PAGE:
The Kids Are All Right – Family ties get a new twist in a comedy for today

The Kids Are All Right

A happily married couple’s relationship comes under threat from a sexy interloper. You’ve seen this film before, haven’t you? The set-up has been a mainstay of the erotic thriller genre from Fatal Attraction to last year’s Obsessed. Refreshingly, the thought-provoking comedy The Kids Are All Right turns this hackneyed movie triangle on its axis.

For a start, the married couple are two women – Annette Bening’s Nic and Julianne Moore’s Jules – and the interloper is the anonymous sperm donor, played by Mark Ruffalo, who fathered the pair’s teenage children two decades earlier.

Ruffalo’s Paul comes on the scene after Nic and Jules’ daughter, Joni, turns 18, the age at which she is legally entitled to contact her biological father. College-bound Joni (named after Joni Mitchell and played by Alice in Wonderland star Mia Wasikowska) is in no rush to find out his identity, but her 15-year-old brother, Laser (Josh Hutcherson), pesters her to track him down through the artificial insemination clinic their moms used.

The Kids Are All Right

Dad turns out to be a laidback, motorbike-riding organic gardener and restaurateur and he quickly bonds with the teenagers. When Nic and Jules get to meet him, however, his presence proves disruptive and begins to expose some of the pasted-over cracks in the couple’s relationship…

Very loosely inspired by co-writer and director Lisa Cholodenko’s experience of sperm donation with her partner Wendy Melvoin (ex-member of Prince’s band The Revolution and part of music duo Wendy & Lisa), The Kids Are All Right is witty, touching and humane – and decidedly up to the minute.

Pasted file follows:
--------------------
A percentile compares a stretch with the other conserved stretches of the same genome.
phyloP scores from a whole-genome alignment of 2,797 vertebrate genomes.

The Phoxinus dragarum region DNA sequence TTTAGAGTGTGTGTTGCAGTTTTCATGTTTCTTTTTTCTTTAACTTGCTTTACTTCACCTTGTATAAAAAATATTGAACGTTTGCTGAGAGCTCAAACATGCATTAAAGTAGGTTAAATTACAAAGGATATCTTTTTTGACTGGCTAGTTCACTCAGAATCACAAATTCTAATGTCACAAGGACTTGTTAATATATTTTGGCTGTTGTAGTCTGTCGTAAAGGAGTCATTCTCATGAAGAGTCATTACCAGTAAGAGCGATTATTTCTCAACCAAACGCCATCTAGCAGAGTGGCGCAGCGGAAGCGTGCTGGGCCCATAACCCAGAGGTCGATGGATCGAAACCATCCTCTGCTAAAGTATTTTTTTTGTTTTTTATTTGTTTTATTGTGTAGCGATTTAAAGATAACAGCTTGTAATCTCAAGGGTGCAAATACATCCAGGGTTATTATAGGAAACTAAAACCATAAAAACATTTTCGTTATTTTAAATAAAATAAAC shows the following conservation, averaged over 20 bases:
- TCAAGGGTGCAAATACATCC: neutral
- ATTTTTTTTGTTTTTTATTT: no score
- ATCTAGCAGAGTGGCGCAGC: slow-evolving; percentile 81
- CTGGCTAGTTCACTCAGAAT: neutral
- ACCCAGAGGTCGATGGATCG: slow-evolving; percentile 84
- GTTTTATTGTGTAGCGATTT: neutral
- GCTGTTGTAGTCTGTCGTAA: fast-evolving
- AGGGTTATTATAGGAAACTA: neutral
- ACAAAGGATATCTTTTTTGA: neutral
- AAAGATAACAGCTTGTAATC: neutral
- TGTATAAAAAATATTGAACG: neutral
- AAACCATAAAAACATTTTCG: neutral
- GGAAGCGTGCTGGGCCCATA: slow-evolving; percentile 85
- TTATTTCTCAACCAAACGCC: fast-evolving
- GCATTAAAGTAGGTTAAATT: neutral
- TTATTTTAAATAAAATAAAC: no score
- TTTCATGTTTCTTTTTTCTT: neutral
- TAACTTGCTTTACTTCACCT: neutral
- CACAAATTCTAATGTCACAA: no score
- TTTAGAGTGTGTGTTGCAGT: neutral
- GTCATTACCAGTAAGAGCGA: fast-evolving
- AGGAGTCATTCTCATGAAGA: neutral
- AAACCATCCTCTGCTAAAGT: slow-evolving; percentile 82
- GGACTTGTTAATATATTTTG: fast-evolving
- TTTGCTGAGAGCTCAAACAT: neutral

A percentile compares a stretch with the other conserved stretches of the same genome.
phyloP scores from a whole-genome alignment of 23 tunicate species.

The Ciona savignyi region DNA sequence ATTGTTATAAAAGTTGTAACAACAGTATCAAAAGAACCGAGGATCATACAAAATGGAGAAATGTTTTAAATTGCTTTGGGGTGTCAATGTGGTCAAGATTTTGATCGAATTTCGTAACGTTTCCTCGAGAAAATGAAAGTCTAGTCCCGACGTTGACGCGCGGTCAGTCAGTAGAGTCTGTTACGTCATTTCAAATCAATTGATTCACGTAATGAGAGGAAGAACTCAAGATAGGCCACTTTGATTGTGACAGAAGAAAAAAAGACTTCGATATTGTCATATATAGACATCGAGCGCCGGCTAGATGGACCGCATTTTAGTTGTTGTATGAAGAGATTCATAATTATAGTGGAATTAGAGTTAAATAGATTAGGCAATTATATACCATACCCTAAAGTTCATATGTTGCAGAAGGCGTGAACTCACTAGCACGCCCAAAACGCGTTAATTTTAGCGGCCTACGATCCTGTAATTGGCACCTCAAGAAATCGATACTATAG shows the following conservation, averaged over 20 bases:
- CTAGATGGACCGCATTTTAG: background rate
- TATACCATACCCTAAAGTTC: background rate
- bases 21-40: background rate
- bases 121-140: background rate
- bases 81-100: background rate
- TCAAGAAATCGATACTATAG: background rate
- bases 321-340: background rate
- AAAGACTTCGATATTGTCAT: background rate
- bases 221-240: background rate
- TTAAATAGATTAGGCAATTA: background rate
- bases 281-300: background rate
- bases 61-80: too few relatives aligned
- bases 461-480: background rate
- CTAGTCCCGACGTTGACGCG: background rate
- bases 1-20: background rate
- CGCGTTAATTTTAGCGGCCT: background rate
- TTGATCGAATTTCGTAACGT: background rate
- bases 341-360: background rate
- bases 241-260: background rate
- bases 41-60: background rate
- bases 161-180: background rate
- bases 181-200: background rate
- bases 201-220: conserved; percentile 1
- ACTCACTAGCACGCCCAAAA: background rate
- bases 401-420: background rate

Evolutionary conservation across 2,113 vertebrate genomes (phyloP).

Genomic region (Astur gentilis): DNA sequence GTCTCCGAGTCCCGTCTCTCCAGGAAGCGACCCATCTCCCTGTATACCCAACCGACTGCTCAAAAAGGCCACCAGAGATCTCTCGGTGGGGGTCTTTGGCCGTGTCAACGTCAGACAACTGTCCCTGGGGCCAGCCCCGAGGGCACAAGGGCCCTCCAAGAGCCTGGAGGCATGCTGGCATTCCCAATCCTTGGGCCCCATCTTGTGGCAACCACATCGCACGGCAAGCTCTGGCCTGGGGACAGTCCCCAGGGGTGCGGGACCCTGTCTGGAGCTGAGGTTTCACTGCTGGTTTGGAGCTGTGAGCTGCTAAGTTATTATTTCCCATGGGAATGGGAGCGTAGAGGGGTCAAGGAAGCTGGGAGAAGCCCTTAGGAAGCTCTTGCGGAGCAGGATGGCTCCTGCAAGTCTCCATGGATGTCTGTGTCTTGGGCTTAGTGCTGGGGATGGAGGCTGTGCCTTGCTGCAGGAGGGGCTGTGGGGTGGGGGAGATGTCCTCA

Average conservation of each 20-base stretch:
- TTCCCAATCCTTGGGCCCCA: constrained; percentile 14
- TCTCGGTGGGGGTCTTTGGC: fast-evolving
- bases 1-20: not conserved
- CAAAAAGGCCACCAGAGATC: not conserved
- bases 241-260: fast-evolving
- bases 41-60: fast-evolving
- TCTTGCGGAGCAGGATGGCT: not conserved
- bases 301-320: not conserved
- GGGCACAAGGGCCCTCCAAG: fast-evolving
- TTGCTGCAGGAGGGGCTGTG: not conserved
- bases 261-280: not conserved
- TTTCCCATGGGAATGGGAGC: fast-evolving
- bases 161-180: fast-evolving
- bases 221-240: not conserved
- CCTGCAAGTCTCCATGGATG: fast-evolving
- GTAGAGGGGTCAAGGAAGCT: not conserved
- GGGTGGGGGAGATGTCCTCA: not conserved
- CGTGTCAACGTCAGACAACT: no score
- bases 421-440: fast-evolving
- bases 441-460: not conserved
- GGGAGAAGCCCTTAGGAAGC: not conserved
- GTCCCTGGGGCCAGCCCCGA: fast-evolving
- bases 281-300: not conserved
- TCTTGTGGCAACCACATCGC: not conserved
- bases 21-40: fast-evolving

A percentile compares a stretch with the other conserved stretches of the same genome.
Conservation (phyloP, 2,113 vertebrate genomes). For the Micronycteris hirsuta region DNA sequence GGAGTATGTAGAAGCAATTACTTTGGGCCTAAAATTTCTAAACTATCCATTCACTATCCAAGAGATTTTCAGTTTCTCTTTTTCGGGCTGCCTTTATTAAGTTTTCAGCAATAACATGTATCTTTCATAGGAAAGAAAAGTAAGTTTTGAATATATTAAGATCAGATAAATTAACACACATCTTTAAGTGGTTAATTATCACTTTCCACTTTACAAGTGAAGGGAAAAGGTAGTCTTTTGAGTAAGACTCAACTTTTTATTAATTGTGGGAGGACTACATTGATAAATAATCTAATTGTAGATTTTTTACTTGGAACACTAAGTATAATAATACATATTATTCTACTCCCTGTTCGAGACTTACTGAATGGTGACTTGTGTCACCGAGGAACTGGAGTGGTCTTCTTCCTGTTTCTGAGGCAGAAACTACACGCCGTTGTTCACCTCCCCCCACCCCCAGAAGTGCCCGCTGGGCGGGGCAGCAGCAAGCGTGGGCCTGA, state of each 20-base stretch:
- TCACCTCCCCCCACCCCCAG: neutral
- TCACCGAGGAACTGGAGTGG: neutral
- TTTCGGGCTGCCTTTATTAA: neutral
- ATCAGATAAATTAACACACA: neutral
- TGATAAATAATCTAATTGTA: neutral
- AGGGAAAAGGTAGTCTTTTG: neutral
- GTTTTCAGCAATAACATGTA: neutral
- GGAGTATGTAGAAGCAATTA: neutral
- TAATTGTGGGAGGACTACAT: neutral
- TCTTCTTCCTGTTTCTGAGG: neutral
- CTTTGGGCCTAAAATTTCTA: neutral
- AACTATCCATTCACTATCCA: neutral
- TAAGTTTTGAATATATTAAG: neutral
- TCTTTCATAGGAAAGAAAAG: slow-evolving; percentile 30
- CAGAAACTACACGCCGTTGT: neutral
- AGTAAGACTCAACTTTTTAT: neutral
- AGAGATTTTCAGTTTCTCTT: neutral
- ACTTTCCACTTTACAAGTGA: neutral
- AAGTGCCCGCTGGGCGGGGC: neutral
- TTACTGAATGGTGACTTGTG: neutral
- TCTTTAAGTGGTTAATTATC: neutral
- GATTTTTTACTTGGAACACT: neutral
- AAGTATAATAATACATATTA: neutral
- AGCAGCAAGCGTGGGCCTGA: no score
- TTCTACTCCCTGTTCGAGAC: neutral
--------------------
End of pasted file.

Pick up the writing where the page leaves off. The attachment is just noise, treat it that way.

Gay and lesbian parenting is a hot-button subject in the US today, but Cholodenko doesn’t make it an issue. The fact that Joni and Laser have two moms isn’t a big deal in the film, which is far more interested in a subject with universal relevance – the difficulty of sustaining a long-term relationship through the stresses and strains of modern life.

The Kids Are All Right

Cholodenko (maker of High Art and Laurel Canyon) resists the temptation to turn Nic and Jules into role-model paragons – their flaws are all too real. Nic, a doctor, drinks too much and is a bit too controlling; Jules, a would-be landscape gardener, is restless and unfulfilled.

Moore and Bening, both superb, give Nic and Jules’s relationship a truly lived-in feel. And it’s the very ordinariness of this relationship that is the film’s boldest stroke. In the context of present-day America, it’s quietly radical to show a same-sex couple that anyone can relate to and applaud.

It might be hard for the religious right to swallow, but Nic and Jules have done an excellent job of raising their children – Mom and Mom may be a little screwed-up, but their kids really are all right.

On general release from 29th October.

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One Response to The Kids Are All Right – Family ties get a new twist in a comedy for today

  1. henderson says:

    This boring, confused film has gotten the accolades that it has because it seeks to be perfectly cool with gay marriage and families, but it can’t help but end up being self-conscioiusly ueber-progressive–and stupidly sentimental. Yes, there is wit–some. And intelligence–some. But it all falls flat when the moral replaces the movie in the director’s imagination. Paul, who is tentatively treated like a real character, is summarily discarded so the narrative can find its sickly sweet Hollywood ending–as artificial as cotton candy–leaving at least this viewer simply angry. Sure, no one can walk away without having gotten the message: gay marriages are just like any other marriages (for the most part, a “marathon” and “long slog that seems to leave the participants psychically depleted but still horny and in need of some life, for God’s sake), and in your heart you know it has to be sadly true, but this film will have done nothing to convince you of it. Spend your money somewhere else.

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